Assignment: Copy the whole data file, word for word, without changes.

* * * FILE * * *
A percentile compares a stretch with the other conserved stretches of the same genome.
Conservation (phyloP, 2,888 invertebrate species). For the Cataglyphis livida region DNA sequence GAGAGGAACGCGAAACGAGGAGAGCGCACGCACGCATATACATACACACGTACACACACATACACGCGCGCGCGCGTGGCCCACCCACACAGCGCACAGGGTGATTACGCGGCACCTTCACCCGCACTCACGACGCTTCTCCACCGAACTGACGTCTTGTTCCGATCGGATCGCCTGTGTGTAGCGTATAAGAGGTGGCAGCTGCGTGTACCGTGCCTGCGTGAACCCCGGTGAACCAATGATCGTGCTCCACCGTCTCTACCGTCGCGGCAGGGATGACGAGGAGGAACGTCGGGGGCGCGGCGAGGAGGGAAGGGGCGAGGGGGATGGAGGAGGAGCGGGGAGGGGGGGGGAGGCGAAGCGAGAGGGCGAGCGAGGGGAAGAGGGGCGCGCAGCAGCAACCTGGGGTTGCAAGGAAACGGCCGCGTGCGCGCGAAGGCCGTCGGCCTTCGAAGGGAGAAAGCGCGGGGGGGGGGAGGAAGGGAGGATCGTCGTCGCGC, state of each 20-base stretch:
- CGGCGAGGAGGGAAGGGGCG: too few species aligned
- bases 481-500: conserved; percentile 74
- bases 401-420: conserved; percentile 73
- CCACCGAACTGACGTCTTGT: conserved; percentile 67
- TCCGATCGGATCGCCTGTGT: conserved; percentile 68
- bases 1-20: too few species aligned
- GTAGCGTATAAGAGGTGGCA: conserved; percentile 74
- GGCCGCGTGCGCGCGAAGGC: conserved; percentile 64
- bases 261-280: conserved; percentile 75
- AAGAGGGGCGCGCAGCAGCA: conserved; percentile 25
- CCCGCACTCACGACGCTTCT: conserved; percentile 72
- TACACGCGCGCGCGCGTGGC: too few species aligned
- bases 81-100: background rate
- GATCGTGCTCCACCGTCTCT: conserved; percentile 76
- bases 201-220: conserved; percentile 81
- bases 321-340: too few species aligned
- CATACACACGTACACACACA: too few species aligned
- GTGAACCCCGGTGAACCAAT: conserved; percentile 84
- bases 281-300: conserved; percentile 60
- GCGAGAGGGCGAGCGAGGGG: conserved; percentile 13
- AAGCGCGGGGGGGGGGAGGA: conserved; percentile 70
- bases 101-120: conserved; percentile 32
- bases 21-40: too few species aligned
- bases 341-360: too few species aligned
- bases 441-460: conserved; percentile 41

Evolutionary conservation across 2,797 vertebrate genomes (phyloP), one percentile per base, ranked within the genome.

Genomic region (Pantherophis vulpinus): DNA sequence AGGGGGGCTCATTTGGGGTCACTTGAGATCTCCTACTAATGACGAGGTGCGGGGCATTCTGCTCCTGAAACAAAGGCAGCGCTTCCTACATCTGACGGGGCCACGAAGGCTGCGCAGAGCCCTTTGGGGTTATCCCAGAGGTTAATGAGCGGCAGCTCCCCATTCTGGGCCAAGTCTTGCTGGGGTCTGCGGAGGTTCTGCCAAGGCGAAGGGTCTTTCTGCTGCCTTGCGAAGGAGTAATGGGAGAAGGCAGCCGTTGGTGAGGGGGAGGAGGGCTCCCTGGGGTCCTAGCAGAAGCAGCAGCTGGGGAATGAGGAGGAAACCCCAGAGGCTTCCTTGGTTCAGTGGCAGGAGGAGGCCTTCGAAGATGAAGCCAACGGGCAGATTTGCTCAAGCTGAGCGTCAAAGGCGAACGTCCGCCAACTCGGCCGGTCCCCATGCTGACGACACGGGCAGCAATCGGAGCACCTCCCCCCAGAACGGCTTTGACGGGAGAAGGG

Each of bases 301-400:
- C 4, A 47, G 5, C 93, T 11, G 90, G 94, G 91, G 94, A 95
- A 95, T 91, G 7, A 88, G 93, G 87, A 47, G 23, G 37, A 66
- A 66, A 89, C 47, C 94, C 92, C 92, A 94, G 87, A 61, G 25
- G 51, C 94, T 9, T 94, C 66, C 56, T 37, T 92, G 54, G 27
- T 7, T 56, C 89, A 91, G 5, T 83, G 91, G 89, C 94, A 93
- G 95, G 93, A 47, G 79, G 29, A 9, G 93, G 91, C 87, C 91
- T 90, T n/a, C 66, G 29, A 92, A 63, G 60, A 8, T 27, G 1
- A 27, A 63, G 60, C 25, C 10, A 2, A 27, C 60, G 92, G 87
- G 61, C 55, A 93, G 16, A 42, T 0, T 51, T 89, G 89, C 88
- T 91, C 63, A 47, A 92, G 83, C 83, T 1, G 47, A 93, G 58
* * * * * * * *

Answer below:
A percentile compares a stretch with the other conserved stretches of the same genome.
Conservation (phyloP, 2,888 invertebrate species). For the Cataglyphis livida region DNA sequence GAGAGGAACGCGAAACGAGGAGAGCGCACGCACGCATATACATACACACGTACACACACATACACGCGCGCGCGCGTGGCCCACCCACACAGCGCACAGGGTGATTACGCGGCACCTTCACCCGCACTCACGACGCTTCTCCACCGAACTGACGTCTTGTTCCGATCGGATCGCCTGTGTGTAGCGTATAAGAGGTGGCAGCTGCGTGTACCGTGCCTGCGTGAACCCCGGTGAACCAATGATCGTGCTCCACCGTCTCTACCGTCGCGGCAGGGATGACGAGGAGGAACGTCGGGGGCGCGGCGAGGAGGGAAGGGGCGAGGGGGATGGAGGAGGAGCGGGGAGGGGGGGGGAGGCGAAGCGAGAGGGCGAGCGAGGGGAAGAGGGGCGCGCAGCAGCAACCTGGGGTTGCAAGGAAACGGCCGCGTGCGCGCGAAGGCCGTCGGCCTTCGAAGGGAGAAAGCGCGGGGGGGGGGAGGAAGGGAGGATCGTCGTCGCGC, state of each 20-base stretch:
- CGGCGAGGAGGGAAGGGGCG: too few species aligned
- bases 481-500: conserved; percentile 74
- bases 401-420: conserved; percentile 73
- CCACCGAACTGACGTCTTGT: conserved; percentile 67
- TCCGATCGGATCGCCTGTGT: conserved; percentile 68
- bases 1-20: too few species aligned
- GTAGCGTATAAGAGGTGGCA: conserved; percentile 74
- GGCCGCGTGCGCGCGAAGGC: conserved; percentile 64
- bases 261-280: conserved; percentile 75
- AAGAGGGGCGCGCAGCAGCA: conserved; percentile 25
- CCCGCACTCACGACGCTTCT: conserved; percentile 72
- TACACGCGCGCGCGCGTGGC: too few species aligned
- bases 81-100: background rate
- GATCGTGCTCCACCGTCTCT: conserved; percentile 76
- bases 201-220: conserved; percentile 81
- bases 321-340: too few species aligned
- CATACACACGTACACACACA: too few species aligned
- GTGAACCCCGGTGAACCAAT: conserved; percentile 84
- bases 281-300: conserved; percentile 60
- GCGAGAGGGCGAGCGAGGGG: conserved; percentile 13
- AAGCGCGGGGGGGGGGAGGA: conserved; percentile 70
- bases 101-120: conserved; percentile 32
- bases 21-40: too few species aligned
- bases 341-360: too few species aligned
- bases 441-460: conserved; percentile 41

Evolutionary conservation across 2,797 vertebrate genomes (phyloP), one percentile per base, ranked within the genome.

Genomic region (Pantherophis vulpinus): DNA sequence AGGGGGGCTCATTTGGGGTCACTTGAGATCTCCTACTAATGACGAGGTGCGGGGCATTCTGCTCCTGAAACAAAGGCAGCGCTTCCTACATCTGACGGGGCCACGAAGGCTGCGCAGAGCCCTTTGGGGTTATCCCAGAGGTTAATGAGCGGCAGCTCCCCATTCTGGGCCAAGTCTTGCTGGGGTCTGCGGAGGTTCTGCCAAGGCGAAGGGTCTTTCTGCTGCCTTGCGAAGGAGTAATGGGAGAAGGCAGCCGTTGGTGAGGGGGAGGAGGGCTCCCTGGGGTCCTAGCAGAAGCAGCAGCTGGGGAATGAGGAGGAAACCCCAGAGGCTTCCTTGGTTCAGTGGCAGGAGGAGGCCTTCGAAGATGAAGCCAACGGGCAGATTTGCTCAAGCTGAGCGTCAAAGGCGAACGTCCGCCAACTCGGCCGGTCCCCATGCTGACGACACGGGCAGCAATCGGAGCACCTCCCCCCAGAACGGCTTTGACGGGAGAAGGG

Each of bases 301-400:
- C 4, A 47, G 5, C 93, T 11, G 90, G 94, G 91, G 94, A 95
- A 95, T 91, G 7, A 88, G 93, G 87, A 47, G 23, G 37, A 66
- A 66, A 89, C 47, C 94, C 92, C 92, A 94, G 87, A 61, G 25
- G 51, C 94, T 9, T 94, C 66, C 56, T 37, T 92, G 54, G 27
- T 7, T 56, C 89, A 91, G 5, T 83, G 91, G 89, C 94, A 93
- G 95, G 93, A 47, G 79, G 29, A 9, G 93, G 91, C 87, C 91
- T 90, T n/a, C 66, G 29, A 92, A 63, G 60, A 8, T 27, G 1
- A 27, A 63, G 60, C 25, C 10, A 2, A 27, C 60, G 92, G 87
- G 61, C 55, A 93, G 16, A 42, T 0, T 51, T 89, G 89, C 88
- T 91, C 63, A 47, A 92, G 83, C 83, T 1, G 47, A 93, G 58